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Washington Friends of Music brings fresh perspective

Washington Friends of Music brings fresh perspective

Wendy Sutter Adds Fire to WFM
By Charles Dubow

In what arguably might be one of the most agreeable ways to usher in the New Year, ever since 2013 the Washington Friends of Music (WFM) has presented a live concert featuring the gorgeous and soothing strains of such composers as Bach, Handel, and Vivaldi. But in recent years, longtime patrons cannot help but notice subtle yet distinct changes to these concerts: The program has now expanded beyond the Baroque, the January 1 concerts are now held in the Gunn School’s dazzling new performing arts center, and the artistic director is a statuesque brunette in a long dress playing the cello. 

Called by The Wall Street Journal “one of the great leading cellists of the classical stage,” Wendy Sutter has brought a fresh new perspective to WFM. “My goal was to open up the repertoire, and introduce composers from the Classical and Romantic eras, such as Dvorak and Schubert, as well as Modernist American composers such as  Copland. The challenge was reassuring two Germans that the music of Beethoven was worthy of their concerts,” she says with a laugh.

The two Germans in question are WFM’s founders and guiding lights, Hermann and Waltraud Tammen. The two former bankers started coming up to Washington on weekends more than 20 years ago. “We were looking for local musical events that featured classical music,” says Hermann, “but couldn’t find any. So we decided to start our own.” 

Today WFM hosts five concerts per year: the New Year’s concert and, during the summer, four additional performances at Washington’s historic Congregational Church. “Our concerts have become a destination to an ever-growing audience of music lovers from all over Connecticut,” says founding board member Charles Raskob Robinson, “and we couldn’t be more excited to have Wendy bring it to new heights.”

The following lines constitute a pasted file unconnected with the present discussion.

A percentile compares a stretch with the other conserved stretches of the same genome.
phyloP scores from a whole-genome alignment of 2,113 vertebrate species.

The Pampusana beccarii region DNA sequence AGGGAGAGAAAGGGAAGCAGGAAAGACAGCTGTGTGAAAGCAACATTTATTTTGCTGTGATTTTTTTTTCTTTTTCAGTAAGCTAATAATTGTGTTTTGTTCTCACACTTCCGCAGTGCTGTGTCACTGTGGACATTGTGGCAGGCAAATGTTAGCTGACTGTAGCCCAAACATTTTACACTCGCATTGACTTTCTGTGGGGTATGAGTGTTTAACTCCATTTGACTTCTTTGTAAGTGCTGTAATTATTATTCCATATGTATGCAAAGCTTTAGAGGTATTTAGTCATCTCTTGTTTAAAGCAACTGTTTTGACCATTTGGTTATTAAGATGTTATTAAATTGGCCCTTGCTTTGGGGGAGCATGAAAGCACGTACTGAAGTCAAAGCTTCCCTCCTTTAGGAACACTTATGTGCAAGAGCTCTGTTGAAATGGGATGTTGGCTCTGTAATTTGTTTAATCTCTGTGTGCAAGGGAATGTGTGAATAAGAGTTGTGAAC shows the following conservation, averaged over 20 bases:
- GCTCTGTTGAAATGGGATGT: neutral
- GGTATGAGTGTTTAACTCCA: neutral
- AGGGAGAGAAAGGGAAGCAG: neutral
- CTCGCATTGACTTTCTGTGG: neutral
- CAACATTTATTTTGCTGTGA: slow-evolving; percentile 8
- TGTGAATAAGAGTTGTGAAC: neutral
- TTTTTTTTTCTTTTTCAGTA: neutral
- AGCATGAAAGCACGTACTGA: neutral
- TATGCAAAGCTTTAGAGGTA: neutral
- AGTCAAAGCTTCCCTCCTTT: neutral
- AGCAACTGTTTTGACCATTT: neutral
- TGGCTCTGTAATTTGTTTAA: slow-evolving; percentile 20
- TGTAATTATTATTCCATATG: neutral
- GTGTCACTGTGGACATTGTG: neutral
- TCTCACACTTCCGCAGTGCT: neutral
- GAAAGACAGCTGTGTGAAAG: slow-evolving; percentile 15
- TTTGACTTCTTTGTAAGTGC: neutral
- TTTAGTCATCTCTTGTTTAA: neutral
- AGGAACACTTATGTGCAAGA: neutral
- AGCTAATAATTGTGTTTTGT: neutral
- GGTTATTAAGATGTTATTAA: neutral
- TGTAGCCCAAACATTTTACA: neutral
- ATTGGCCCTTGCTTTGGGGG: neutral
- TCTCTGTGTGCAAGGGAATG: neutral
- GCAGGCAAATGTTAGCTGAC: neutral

“In 2022 we felt it was time to take a more professional approach and attract a new audience,” says Waltraud. “That’s why we approached Wendy. She is a renowned cellist and connected with many musicians. We asked her to organize a few concerts and were so impressed that we invited her to come on full time.” 

Sutter continues to have a rich career playing with such orchestras as the New York Philharmonic and the Shanghai Symphony. (To list all the orchestras she has soloed with would take up more space than this article is allotted. Rest assured, it’s impressive.) “The chance to curate performances and work with musicians of my own choosing is what really attracted me to WFM,” says the Juilliard grad. “It’s like being in a candy store for me—but it’s also a lot of work. We are professional musicians who only get a few weeks off per year. So we have to coordinate schedules, and arrange rehearsals and transportation. One of the nicest things about playing in Washington, though, is that we don’t simply slip out the back door, like we do after most performances. It’s been lovely getting to know the people here. I feel really blessed that Hermann and Waltraud reached out to me.”

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